Like any sort of journaling, the more you do it, the greater the rewards. Those of you who have read Julia Cameron’s Artist Way are acquainted with her concept of Morning Pages. The idea is simple: you get up in the morning about 20 minutes earlier than you usually would and you just write. For twenty minutes. Without stopping. If you do this long enough, you may just begin to peel back some layers from your (overly?) critical mind to find some nuggets in your psyche that you weren’t even aware of. Yes, this could be dangerous for some, but all in all, humans are a pretty resilient bunch, and doing a little digging into one’s subconscious may not be a bad idea. Blogging may not allow you to go as deep as The Artist’s Way, but if you do it regularly, the very act of having to find something new to write about may just push you a little further than you would otherwise want to go.
Another way that blogging can be a spiritual discipline is by helping you engage on a deeper level with others. You can do this two ways: by taking the comments on your own blog seriously and responding to those comments in an open, honest, and timely way; and by commenting on other bloggers’ posts openly and honestly. I really have to confess that I’m not the best role model for this practice, but I’d like to do better. So right here and now I’m pledging to do one simple thing: read all of the blog posts mentioned in The Interdependent Web, Heather Christensen’s weekly roundup of UU blogs published by the uuworld.org; and in addition to reading all of the post, I promise to try to openly and honestly comment on as many of those posts as I feel I have something meaningful to say.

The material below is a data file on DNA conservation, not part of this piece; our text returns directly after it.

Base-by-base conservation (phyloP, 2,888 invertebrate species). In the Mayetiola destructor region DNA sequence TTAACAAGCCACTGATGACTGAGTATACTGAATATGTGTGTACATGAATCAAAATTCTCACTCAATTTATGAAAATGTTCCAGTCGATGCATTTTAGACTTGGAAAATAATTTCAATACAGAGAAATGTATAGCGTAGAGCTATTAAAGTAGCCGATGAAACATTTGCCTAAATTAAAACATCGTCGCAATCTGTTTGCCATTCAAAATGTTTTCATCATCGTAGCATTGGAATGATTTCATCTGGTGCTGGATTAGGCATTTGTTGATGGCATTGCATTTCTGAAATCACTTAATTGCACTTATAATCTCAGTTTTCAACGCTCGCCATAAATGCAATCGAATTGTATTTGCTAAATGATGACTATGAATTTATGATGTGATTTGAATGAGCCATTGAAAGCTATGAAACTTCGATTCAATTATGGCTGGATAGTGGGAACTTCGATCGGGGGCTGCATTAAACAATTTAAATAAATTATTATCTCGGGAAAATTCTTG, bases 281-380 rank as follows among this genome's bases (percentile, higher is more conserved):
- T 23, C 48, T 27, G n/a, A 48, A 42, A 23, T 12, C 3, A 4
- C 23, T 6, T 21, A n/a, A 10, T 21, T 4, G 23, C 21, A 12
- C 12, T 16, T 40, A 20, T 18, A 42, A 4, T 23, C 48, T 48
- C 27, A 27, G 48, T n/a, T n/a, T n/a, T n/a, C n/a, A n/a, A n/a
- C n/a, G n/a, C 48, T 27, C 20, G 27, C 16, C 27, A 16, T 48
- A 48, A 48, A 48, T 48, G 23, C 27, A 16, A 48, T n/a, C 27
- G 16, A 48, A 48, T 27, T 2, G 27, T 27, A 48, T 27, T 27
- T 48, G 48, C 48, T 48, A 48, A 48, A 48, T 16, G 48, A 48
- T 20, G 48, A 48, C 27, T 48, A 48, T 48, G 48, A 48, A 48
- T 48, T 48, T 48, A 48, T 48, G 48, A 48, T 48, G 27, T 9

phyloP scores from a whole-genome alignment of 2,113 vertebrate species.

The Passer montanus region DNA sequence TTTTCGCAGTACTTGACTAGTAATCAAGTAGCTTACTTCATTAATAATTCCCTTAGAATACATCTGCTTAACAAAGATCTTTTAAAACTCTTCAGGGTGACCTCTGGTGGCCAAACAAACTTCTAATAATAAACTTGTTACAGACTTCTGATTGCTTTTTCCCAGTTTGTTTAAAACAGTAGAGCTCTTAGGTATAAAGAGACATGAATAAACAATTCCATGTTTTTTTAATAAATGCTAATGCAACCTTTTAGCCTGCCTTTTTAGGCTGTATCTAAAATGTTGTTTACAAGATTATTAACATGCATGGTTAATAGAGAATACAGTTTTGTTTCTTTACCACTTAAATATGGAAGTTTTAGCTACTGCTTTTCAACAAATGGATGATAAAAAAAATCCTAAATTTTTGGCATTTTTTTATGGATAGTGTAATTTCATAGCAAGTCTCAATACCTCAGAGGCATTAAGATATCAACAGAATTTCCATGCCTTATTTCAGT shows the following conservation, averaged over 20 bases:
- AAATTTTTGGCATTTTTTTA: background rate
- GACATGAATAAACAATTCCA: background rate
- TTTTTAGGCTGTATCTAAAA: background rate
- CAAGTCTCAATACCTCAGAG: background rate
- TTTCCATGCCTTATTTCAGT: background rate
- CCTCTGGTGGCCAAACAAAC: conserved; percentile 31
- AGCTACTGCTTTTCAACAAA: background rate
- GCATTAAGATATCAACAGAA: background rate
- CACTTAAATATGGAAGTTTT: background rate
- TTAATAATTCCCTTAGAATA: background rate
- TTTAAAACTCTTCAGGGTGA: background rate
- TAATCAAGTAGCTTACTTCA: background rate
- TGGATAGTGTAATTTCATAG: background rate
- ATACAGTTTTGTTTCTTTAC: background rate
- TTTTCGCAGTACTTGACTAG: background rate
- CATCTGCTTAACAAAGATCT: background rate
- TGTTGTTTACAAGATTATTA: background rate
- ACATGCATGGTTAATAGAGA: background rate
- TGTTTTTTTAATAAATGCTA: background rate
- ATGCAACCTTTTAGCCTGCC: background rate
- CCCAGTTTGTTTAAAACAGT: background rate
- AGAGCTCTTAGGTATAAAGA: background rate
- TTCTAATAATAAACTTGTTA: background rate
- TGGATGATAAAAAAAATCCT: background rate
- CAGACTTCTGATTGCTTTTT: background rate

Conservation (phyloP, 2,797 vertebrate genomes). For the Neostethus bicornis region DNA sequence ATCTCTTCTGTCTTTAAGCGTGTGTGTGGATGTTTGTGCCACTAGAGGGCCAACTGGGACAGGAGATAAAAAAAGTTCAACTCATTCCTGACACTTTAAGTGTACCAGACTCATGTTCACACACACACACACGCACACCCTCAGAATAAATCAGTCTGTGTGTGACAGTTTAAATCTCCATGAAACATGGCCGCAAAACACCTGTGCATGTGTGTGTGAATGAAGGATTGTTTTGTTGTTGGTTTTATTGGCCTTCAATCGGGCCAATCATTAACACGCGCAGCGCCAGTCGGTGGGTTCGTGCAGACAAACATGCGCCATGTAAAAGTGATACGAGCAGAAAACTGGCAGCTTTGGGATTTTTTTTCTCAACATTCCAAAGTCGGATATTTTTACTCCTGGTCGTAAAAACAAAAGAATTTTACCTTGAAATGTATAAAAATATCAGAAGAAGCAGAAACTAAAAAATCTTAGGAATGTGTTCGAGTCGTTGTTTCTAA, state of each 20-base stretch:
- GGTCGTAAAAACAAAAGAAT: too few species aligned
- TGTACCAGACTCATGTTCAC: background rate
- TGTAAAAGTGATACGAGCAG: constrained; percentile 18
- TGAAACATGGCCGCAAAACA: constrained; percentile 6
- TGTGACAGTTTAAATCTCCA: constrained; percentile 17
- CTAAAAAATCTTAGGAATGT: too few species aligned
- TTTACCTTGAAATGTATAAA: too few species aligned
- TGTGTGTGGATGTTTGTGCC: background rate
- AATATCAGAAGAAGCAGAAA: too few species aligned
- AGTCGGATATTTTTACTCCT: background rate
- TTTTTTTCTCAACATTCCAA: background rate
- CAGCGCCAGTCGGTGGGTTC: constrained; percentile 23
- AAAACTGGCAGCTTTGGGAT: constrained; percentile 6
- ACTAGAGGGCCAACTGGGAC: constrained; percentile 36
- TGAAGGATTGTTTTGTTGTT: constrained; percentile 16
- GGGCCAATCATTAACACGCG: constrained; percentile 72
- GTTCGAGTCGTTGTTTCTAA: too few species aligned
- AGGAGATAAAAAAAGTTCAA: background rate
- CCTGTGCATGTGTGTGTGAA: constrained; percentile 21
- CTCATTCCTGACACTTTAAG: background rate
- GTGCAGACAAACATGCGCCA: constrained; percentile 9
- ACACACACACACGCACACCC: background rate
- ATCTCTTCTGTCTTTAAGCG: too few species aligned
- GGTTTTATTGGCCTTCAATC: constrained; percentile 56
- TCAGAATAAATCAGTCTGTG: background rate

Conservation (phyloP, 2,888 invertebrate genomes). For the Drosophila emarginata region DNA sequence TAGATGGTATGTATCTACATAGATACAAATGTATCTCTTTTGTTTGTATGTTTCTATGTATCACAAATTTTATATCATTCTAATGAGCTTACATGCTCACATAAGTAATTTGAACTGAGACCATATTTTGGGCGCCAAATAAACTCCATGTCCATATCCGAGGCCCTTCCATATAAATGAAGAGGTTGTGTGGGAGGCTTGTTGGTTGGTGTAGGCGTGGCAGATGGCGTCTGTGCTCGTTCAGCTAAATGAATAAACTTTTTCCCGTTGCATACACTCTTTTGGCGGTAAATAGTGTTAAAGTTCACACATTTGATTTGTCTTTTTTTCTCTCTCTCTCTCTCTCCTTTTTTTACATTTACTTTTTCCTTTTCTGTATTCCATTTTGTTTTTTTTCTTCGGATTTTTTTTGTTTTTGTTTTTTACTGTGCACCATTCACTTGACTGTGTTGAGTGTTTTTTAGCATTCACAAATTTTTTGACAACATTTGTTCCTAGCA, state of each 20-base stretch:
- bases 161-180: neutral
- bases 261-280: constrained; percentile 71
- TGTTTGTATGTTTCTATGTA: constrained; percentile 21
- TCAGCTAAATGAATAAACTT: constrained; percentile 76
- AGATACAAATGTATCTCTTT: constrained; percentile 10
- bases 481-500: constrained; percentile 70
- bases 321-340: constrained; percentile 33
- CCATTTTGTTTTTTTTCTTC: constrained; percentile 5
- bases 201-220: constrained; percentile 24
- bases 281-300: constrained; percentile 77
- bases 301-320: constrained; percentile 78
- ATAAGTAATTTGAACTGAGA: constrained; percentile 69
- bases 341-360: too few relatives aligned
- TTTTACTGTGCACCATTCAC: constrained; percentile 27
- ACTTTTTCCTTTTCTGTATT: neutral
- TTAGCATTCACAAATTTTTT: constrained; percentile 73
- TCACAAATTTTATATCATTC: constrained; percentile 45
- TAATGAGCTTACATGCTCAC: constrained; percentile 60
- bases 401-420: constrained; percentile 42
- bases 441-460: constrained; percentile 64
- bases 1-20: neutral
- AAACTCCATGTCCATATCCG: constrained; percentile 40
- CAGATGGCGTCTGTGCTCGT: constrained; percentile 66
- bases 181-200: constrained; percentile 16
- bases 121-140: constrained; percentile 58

I truly feel that there’s still a place for blogs and blogging the brave world of social media. I also feel that by participating as both a creator of content and a commentator on others’ content, one can engage more spiritually in one’s world.